What is the creepiest Obama cult propaganda you've seen this week?

I know I’m not the first to write about this, but it seems that the proliferation of Obama cult-worship on the internet has reached unprecedented proportions in recent weeks, and nowhere is this more evident than on youtube and related video websites. For that reason, I’m writing this diary to serve (I hope) as a clearing house for the creepiest Obamamessiah propaganda online.

My first nominee is a video that appeared earlier this week. It features a kids choir, dressed in identical blue Obama shirts, singing of their love for the Dear Leader … err, I mean Senator Obama. The first words, sung by a brown-haired, glassy-eyed young pixie, are all you really need to know about this video:

We’re gonna spread happiness. We’re gonna spread freedom.Obama’s gonna change it. Obama’s gonna lead ’em.We’re gonna change it, and rearrange it. We’re gonna change the world.

But as creepy as the Obama kids video is, does it really have anything on American Prayer, the music video produced a couple months ago by (ironically enough) English musician and record producer David Stewart? The video features the rather jarring site of Jason Alexander (0:55), Whoopi Goldberg (1:01), and Forrest Whittaker (1:05) clasping their hands in prayerful supplication while singing vapid lyrics with various images associated with Senator Obama and his campaign floating on and off screen. The whole thing is gauzy, fuzzy, and deeply emotive. One typical stanza reads as follows:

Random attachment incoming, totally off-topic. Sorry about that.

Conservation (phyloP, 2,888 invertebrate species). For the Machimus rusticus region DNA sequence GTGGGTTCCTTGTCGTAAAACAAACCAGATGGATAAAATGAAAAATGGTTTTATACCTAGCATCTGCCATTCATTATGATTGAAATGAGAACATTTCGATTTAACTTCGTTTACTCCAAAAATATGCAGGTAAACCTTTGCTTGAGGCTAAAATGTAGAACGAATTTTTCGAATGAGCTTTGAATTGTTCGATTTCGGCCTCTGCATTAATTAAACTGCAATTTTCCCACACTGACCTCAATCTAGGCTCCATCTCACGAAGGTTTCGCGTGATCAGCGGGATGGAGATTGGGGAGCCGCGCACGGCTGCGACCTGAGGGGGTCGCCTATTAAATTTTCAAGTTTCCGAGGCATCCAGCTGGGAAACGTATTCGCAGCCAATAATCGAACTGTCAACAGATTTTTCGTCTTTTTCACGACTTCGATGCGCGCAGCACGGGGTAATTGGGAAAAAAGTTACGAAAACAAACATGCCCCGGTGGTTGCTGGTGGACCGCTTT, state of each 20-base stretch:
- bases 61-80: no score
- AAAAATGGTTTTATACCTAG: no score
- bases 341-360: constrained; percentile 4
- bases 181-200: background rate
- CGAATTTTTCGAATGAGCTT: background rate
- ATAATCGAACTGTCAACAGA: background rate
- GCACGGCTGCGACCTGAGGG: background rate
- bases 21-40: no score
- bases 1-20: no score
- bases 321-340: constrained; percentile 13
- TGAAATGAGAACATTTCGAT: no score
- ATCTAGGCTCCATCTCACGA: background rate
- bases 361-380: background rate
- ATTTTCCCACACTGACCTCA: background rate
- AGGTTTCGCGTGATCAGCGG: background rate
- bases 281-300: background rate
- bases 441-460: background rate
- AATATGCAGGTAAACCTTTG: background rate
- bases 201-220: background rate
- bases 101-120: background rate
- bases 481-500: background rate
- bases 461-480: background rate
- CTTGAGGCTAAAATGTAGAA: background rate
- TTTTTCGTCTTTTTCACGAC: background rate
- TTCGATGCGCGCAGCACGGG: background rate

And these are the handsWhat are we gonna build with them?This is the church you can’t seeGive me your tired, your poor and huddled massesYou know they’re yearning to breathe freeThis is my American Prayer.

Here is the video:

The thinking person may wonder, what exactly does any of this mean? But that’s the rub: there is no meaning. The American Prayer video represents what may become the next evolution in political propaganda. Ordinary propaganda encourages the audience to accept a conclusion (e.g., “Trust the Dear Leader,” or “The Jews are to blame,” or “The war was a mistake.”) without necessarily examining the argument that yields said conclusion. But with American Prayer there is no conclusion, and no argument either. It encourages the audience to embrace an aspiration for the future, which is conveniently embodied in the person of an individual, in this case Senator Obama. The message of the video is not, “Senator Obama can bring hope and change,” but rather “Obama is hope and change.

Do you think that’s an overstatement? We’ll, here’s what David Stewart, quoted in Huffington Post, had to say about his music video: “Regardless of what happens in November, Senator Obama has reminded millions of people that they have the power to connect to bigger ideas. He is, in essence, the embodiment of a new anthem for change.”

This sort of propaganda is dangerous, not because it is wrong, but because on its own terms it can never be wrong. It doesn’t ask you to accept Senator Obama’s policies, his political ideology, or even his sappy, post-partisan rhetoric. It asks you to accept him. If you do, you get hope and change. If you don’t, then you are against hope and change.